Attorney-at-Law

UNAPPROVED SUPPLEMENTS

In Uncategorized on 07/23/2020 at 13:21

No, not the late-night dietary nostrums of the telehawkers, rife with FDA disclaimers, nor yet another tale of State-legal potteries. This is the ping-pong game between IRS and Whistleblower 5903-19W, filed 7/23/22.

Long-suffering Ch J Maurice B (“Mighty Mo”) Foley has this one, and if he isn’t wondering why he ever ran for re-election to the office of Ch J, he’s a better man than I am.

“On January 6, 2020, petitioner submitted a document titled first motion for summary judgment, which the Court filed as a Motion for Partial Summary Judgment. On January 7, 2020, petitioner submitted a document titled second motion for partial summary judgment, which was filed by the Court as a First Supplement to Motion for Partial Summary Judgment. On February 25, 2020, respondent filed a Response to Motion for Partial Summary Judgment, As Supplemented.

“On March 2, 2020, petitioner filed a Second Supplement to Motion for Partial Summary Judgment and, on March 4, 2020, filed a Reply to Response to Motion for Partial Summary Judgment, As Supplemented. On March 9, 2020, petitioner filed a First Supplement to Reply to Response to Motion for Partial Summary Judgment, As Supplemented.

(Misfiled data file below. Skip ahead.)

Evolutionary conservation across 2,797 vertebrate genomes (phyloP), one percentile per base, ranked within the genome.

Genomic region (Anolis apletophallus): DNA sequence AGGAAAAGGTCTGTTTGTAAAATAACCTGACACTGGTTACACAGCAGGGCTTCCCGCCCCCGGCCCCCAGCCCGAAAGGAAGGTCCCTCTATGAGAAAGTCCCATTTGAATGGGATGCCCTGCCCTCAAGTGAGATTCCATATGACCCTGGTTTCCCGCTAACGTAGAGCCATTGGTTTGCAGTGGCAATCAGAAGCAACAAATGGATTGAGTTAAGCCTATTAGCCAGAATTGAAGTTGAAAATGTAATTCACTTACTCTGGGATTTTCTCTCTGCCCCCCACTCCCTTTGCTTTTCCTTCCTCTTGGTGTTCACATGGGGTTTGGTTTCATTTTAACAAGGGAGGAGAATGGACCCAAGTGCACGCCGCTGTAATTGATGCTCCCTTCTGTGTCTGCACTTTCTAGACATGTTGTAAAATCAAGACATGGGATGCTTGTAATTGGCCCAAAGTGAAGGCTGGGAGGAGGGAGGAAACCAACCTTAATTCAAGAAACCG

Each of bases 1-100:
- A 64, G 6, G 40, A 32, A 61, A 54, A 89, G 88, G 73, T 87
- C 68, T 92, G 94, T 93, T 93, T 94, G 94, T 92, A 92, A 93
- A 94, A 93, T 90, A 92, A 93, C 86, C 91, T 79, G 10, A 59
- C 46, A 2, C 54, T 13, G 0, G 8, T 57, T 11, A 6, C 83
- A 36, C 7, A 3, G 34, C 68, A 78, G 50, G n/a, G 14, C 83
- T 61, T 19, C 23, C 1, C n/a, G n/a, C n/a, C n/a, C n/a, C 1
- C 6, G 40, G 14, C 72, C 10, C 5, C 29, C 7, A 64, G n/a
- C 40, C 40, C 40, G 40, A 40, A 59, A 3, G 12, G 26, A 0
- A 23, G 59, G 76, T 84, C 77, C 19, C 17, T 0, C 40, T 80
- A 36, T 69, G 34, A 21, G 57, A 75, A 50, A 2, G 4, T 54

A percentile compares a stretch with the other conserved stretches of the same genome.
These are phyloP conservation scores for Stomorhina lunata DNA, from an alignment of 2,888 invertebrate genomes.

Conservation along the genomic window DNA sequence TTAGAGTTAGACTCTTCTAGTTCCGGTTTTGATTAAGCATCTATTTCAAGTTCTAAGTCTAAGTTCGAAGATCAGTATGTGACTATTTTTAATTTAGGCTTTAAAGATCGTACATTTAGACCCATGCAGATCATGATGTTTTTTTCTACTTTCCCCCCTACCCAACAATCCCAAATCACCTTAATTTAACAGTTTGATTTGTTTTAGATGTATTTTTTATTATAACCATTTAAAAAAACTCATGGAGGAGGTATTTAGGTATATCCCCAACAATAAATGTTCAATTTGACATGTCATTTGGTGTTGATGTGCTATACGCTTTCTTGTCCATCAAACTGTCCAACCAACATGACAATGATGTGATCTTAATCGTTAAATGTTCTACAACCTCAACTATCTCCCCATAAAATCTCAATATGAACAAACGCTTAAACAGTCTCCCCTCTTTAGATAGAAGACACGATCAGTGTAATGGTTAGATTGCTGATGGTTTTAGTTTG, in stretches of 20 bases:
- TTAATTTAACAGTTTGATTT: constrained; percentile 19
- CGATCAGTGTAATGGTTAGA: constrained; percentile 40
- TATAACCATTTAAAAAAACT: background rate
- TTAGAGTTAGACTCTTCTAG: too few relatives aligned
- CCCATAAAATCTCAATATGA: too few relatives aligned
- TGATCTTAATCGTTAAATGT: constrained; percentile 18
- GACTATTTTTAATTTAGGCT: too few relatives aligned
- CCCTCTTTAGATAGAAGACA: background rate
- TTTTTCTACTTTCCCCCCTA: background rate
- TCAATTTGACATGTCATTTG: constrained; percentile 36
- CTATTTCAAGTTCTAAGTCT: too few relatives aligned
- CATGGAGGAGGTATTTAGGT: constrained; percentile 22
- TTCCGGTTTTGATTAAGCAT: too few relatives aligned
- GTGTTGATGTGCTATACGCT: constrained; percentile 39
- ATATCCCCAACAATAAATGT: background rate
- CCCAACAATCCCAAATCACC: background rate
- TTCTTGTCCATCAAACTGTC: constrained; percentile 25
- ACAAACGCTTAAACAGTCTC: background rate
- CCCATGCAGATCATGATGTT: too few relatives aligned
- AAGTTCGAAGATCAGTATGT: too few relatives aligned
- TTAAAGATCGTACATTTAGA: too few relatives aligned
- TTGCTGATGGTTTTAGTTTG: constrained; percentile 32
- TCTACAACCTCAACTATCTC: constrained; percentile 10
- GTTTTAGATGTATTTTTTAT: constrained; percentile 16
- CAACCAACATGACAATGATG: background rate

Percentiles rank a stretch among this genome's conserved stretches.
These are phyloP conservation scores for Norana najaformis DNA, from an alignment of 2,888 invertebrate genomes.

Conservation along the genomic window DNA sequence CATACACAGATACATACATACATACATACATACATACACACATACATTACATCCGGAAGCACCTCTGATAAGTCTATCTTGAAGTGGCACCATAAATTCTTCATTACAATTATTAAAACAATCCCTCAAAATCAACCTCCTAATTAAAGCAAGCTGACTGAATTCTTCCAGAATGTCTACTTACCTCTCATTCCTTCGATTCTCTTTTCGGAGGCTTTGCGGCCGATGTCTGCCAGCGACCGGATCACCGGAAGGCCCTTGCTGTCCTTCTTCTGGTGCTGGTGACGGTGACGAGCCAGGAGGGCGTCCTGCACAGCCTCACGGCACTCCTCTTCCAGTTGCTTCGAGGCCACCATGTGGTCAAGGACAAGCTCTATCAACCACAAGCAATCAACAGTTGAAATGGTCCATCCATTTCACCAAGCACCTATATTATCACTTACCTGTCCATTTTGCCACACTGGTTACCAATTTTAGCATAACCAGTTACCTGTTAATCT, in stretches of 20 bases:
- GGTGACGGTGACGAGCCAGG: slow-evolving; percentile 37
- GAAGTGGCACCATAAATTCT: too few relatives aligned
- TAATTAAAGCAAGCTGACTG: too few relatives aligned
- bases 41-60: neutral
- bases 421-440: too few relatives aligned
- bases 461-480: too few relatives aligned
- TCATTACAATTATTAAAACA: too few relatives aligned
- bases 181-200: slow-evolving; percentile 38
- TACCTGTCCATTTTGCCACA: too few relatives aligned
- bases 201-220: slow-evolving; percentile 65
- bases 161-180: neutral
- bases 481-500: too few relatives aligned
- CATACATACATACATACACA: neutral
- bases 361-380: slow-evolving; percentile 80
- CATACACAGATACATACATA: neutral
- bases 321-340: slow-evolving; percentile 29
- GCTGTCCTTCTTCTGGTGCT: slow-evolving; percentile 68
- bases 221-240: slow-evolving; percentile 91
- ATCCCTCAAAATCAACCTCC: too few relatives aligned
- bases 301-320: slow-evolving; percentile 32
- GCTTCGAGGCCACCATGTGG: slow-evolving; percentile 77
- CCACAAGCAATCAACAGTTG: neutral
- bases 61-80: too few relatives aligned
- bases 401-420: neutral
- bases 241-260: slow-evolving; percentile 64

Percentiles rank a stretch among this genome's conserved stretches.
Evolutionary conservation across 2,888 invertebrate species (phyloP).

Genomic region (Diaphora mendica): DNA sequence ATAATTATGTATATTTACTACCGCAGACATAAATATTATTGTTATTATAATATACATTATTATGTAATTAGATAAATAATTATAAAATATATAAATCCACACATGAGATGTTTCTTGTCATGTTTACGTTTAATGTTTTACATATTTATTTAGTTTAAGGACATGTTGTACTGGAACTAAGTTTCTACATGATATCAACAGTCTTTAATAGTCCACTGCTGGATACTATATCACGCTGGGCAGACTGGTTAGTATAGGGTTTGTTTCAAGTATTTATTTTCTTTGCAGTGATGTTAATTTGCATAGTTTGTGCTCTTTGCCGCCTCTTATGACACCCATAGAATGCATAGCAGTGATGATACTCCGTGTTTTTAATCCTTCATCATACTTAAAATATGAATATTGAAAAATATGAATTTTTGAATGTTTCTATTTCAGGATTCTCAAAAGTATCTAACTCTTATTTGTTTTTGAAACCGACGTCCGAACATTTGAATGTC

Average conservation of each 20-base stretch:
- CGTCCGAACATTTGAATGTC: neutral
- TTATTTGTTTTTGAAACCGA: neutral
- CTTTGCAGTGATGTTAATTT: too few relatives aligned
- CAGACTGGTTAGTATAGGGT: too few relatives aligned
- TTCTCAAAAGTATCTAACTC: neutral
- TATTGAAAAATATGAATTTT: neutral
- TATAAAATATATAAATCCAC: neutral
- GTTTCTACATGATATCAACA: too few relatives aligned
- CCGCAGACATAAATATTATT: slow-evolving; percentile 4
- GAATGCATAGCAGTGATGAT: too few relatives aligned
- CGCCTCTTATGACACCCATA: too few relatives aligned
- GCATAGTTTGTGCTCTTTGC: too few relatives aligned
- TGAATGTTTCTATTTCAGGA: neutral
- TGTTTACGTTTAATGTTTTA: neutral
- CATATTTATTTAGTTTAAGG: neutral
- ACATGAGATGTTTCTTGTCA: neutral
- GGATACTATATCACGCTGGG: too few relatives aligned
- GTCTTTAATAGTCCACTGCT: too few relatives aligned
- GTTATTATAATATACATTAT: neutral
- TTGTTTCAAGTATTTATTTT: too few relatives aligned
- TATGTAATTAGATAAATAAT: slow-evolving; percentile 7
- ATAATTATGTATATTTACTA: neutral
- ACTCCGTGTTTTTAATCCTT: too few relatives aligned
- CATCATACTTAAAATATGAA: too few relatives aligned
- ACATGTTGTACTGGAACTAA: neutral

“On March 16, 2020, petitioner filed redacted and unredacted versions of a Motion (Second) for Partial Summary Judgment, which the Court will recharacterize.” Order, at p. 1.

Brings back memories of the old epistolary volleying between the Ogden Sunseteers and various blowers, which I’ve extensively blogged. See, e. g., my blogpost “Oh, Those Letters! – Part Deux,” 3/27/19.

But Ch J Mighty Mo has run out of patience with this roundy-rounding.

After recharacterizing all the aforementioned, and sealing the unredacted, he orders “…that petitioner should not file any further reply with respect to respondent’s above-referenced response to petitioner’s motion for partial summary judgment, as supplemented, unless petitioner is so directed by the Court or petitioner first files a motion for leave to do so.” Order, at p. 2.

Reminds me of Ol’ Phil, the King of Pro Se orders, back in State Court thirty-five years ago. The judges finally shut him down, too.

 

 

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